Holika Dahan, also known as Kamudu pyre is celebrated on the eve of famous Hindu festival Holi. This festival is celebrated by burning Holika, the evil sister of Prahlad. In Hindu culture, the death of Holika was necessary in order to save Prahlad. In olden days, people of a community used to contribute pieces of wood for the Holika bonfire. Children playfully stole all sorts of things that could be burnt and put them in Holika pyre.
The night of Holika, pyres are burnt in North India, Nepal and parts of South India in keeping with this tradition. In many parts of India the day is actually called Holika. There are other activities associated with the story of Prahlad, but the burning of Holika is the most significant one. Fire burnt on the eve of Holi (Holika Dahan) symbolizes the burning of Holika. The story as a whole is testament to the power of devotion over the evil represented by King Hiranyakashyap, as Prahlad never lost his faith.
Legend of Holika
The Bhagvata Purana mentions that there was once a demon king named Hiranyakashyap, who like many others harbored an intense desire to become immortal. He sat in penance till the time Brahma was pleased and granting him the five-parted boon, which stated that he could be killed by neither a human being nor an animal, neither indoors nor outdoors, neither at day nor at night, neither by weapons that could be launched nor by any weapons that are hand held, and neither on land nor in water or air. As the wish was granted, he became arrogant and demanded that he be worshipped as a god by the people. But his son Prahlad differed, enraging the demon king. He sought to kill him numerous times, but his attempts were unsuccessful. So he called upon his sister Holika, who had a special garment in the likeness of a cloak, which prevented any person wearing it from burning.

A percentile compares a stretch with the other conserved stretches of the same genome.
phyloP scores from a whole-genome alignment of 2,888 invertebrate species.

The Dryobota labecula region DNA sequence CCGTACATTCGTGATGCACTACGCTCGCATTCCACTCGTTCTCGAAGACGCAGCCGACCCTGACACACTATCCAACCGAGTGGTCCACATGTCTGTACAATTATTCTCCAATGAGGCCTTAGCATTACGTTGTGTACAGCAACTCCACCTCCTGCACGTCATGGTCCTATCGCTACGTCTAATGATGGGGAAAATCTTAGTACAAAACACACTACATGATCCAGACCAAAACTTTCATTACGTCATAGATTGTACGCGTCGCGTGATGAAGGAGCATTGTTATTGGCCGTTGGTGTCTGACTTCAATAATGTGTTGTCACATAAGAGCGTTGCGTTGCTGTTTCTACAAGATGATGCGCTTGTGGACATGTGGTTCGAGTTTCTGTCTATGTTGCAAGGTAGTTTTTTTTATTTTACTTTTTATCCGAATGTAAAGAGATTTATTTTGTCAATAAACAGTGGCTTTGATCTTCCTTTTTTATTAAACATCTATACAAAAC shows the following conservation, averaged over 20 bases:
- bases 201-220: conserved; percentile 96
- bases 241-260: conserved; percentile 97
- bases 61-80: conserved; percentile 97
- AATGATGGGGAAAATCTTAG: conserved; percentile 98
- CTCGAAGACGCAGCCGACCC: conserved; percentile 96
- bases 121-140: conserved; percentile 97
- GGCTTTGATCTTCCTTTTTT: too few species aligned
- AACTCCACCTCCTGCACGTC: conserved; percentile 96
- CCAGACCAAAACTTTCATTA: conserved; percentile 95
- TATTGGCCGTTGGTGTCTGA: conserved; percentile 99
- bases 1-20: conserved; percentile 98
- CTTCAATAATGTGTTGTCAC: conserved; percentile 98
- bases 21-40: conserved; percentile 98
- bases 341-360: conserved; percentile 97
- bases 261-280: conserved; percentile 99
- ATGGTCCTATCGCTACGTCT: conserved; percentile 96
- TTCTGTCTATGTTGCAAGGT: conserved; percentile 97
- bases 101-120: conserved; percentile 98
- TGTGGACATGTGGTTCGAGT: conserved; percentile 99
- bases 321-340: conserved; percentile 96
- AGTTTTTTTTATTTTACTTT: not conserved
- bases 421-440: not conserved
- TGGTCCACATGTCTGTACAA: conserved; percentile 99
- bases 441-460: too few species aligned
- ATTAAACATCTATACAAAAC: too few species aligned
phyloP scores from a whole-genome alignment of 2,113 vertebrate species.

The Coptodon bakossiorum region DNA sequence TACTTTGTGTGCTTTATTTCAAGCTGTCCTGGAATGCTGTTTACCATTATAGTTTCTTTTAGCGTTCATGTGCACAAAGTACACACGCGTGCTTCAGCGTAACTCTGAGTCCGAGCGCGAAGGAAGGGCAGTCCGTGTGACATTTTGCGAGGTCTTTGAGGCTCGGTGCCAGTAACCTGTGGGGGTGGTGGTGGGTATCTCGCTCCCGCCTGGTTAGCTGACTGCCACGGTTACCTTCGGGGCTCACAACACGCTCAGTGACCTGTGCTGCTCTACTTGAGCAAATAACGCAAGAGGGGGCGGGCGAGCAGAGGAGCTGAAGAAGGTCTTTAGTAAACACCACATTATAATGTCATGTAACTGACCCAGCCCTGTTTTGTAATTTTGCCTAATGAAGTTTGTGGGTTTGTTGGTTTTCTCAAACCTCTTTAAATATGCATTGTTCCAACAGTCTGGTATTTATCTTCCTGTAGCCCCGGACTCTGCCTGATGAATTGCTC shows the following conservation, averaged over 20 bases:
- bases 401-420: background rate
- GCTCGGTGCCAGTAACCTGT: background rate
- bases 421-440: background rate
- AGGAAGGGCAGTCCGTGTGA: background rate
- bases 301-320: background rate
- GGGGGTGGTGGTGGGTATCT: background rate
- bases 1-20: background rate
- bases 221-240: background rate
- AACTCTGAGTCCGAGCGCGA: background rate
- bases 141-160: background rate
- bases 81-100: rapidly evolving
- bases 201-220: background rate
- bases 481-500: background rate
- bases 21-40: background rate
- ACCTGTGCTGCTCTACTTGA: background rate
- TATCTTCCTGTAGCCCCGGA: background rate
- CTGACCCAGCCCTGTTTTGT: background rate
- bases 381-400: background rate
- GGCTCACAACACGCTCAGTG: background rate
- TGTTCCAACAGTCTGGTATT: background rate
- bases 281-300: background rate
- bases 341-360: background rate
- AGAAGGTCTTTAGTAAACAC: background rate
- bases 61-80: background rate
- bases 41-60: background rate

Plotting to kill Prahlad, Hiranyakashyap asked Holika to wear this magical garment and sit on a bonfire, tricking his son to sit on her lap. However, as the fire roared, the garment came off Holika and covered Prahlad instead. Holika burnt to death, and Prahlad emerged unharmed.
After watching this, Vishnu appeared in the form of Narasimha–a creature half human and half lion, at dusk when it was neither day nor night and led Hiranyakashyap to a doorstep – which was neither indoors nor outdoors, placed him on his lap – which was neither land, water nor air, and used his lion claws to tear his belly, using neither a hand held weapon nor a launched weapon. This way, he honored the five-parted boon granted to Hiranyakashyap, slaying him still. His son reigned justly over the people, and the good was victorious over evil.
On the eve of Holi, which is Holika Dahan, people light bonfires. Placed on top of the pyre is an effigy of Holika, who tricked Prahlad to sit on her lap in the fire. Inside homes, people stock-up on color pigments, food, drinks, and start preparing festive foods like gujiya, matthi, malpuas, and other regional delicacies. Some people even take fire from the bonfire to their homes as it is believed to be auspicious, bring good and keep their bodies from all physical afflictions.
Holika dahan Muhurat
18:23 – 20:23 12th March
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